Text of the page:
DO pay your dues before the draft

Most fantasy football owners are willing to put their money where their mouth is – before the season starts. But when you start looking at a 3-6 season, you have a lot lower incentive to “remember to pay” the entry fee. Though it’s usually for small-time stakes, it isn’t fair for the winner to receive less than what he or she should simply because you are having a bad season, or are forgetful. You’d certainly want everyone’s ante accounted for if you came out on top.

DON’T team up with someone to cheat in a league

Fantasy football is about your ability to predict who will perform well, and when. It isn’t about making money. It’s a sad fact that some people, though a small minority, wish to try to cheat the system.

Swindling in fantasy football can take on many forms. Perhaps an owner will purposely draft particular players while his partner in crime drafts other positions, with the idea that they will conduct outrageous trades to stack one team to win the championship. In another roster stacking arrangement, an owner may let another know when he is dropping players so his collaborator can quickly, and seemingly legally, add them to his lineup. Any of these attempts at petty theft obviously ruin the integrity of the league.

DO come prepared to your draft

If you wish to simply show up with a late-breaking cheat sheet, that’s fine as far as the rest of us are concerned, but have an understanding of the league rules, and at a minimum, know which players are retired, out for the season with injuries, or in jail. There’s no excuse to try tabbing Emmitt Smith this year in drafts.

At the Draft

DO arrive on time

Look, we’ve all got things to do, so it’s pretty simple. Once you bind yourself to a particular time and date, don’t be late. If you saunter in forty minutes after the start time you had better be in the newspaper the next day as the hero saving someone from imminent harm. Otherwise, don’t be surprised at the imminent harm that is bestowed upon you.

DON’T whine about your draft position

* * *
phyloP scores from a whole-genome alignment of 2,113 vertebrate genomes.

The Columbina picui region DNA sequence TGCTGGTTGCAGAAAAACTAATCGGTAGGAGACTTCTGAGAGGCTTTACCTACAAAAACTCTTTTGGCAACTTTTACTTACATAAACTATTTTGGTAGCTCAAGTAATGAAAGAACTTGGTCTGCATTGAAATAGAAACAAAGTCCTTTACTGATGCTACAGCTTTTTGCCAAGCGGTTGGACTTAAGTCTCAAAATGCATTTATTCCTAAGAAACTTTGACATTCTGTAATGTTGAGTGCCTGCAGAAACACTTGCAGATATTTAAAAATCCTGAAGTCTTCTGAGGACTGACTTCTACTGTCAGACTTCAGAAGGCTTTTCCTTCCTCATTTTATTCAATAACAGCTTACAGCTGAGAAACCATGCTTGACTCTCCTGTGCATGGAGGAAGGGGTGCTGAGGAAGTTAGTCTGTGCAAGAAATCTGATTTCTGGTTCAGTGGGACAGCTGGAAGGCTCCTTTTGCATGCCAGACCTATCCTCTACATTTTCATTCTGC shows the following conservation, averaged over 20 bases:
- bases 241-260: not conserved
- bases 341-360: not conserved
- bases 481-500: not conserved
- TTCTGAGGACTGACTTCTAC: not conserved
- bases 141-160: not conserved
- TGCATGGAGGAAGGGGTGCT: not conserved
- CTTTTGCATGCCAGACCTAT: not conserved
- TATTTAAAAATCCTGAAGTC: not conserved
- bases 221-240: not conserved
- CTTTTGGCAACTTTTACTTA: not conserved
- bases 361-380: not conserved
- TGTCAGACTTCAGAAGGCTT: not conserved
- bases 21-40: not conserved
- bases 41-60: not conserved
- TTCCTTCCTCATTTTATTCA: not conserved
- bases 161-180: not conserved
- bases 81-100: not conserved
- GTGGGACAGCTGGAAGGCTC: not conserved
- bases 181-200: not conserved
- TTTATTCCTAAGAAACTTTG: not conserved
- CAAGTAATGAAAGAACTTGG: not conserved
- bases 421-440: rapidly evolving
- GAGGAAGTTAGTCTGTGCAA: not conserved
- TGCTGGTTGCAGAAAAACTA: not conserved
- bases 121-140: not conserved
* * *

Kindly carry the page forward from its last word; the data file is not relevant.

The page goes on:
Nobody cares if you have had the 11 th pick in the draft the last three years. It’s bad luck. There is no conspiracy to keep you out of the playoffs or to deny you your fantasy due. Besides, if you are a true player, it doesn’t matter where you start, it’s where you finish up that counts. You can get value and sleepers in nearly every round of a draft.

DO compliment owners on their outstanding picks

Unless you are planning on trying to acquire that specific player in the next few days, be open with your admiration on draft day. It’s akin to applauding after a concert or praising someone for her prize petunias. Acknowledging a fellow owner’s deft draft move won’t put you at a disadvantage.

DON’T forget who’s already been picked

When you consistently lose track of the selected players during a draft, it becomes more than just an annoyance, especially in online drafts where expressing the appropriate disdain takes time. We’ll give you one mulligan, but if you’ve requested Kerry Collins, Chris Brown and David Terrell after they have already been selected, you’re asking for some unsavory stares.

DO drink if you want to

The rest of us won’t mind!

During the Season

DON’T neglect to turn in a competitive roster

It does not matter to the rest of the league if you are 2-7 with no further prospects for the season. You had better be at least attempting to win games. If you go on autopilot, sporting a lineup that consists of three guys who are out with injuries, one who has a bye and another who is suspended for that week, you are doing everyone a disservice. A gimme game should not be what qualifies teams for the playoffs. Make them earn it.

DO have all owners vote on controversial trade proposals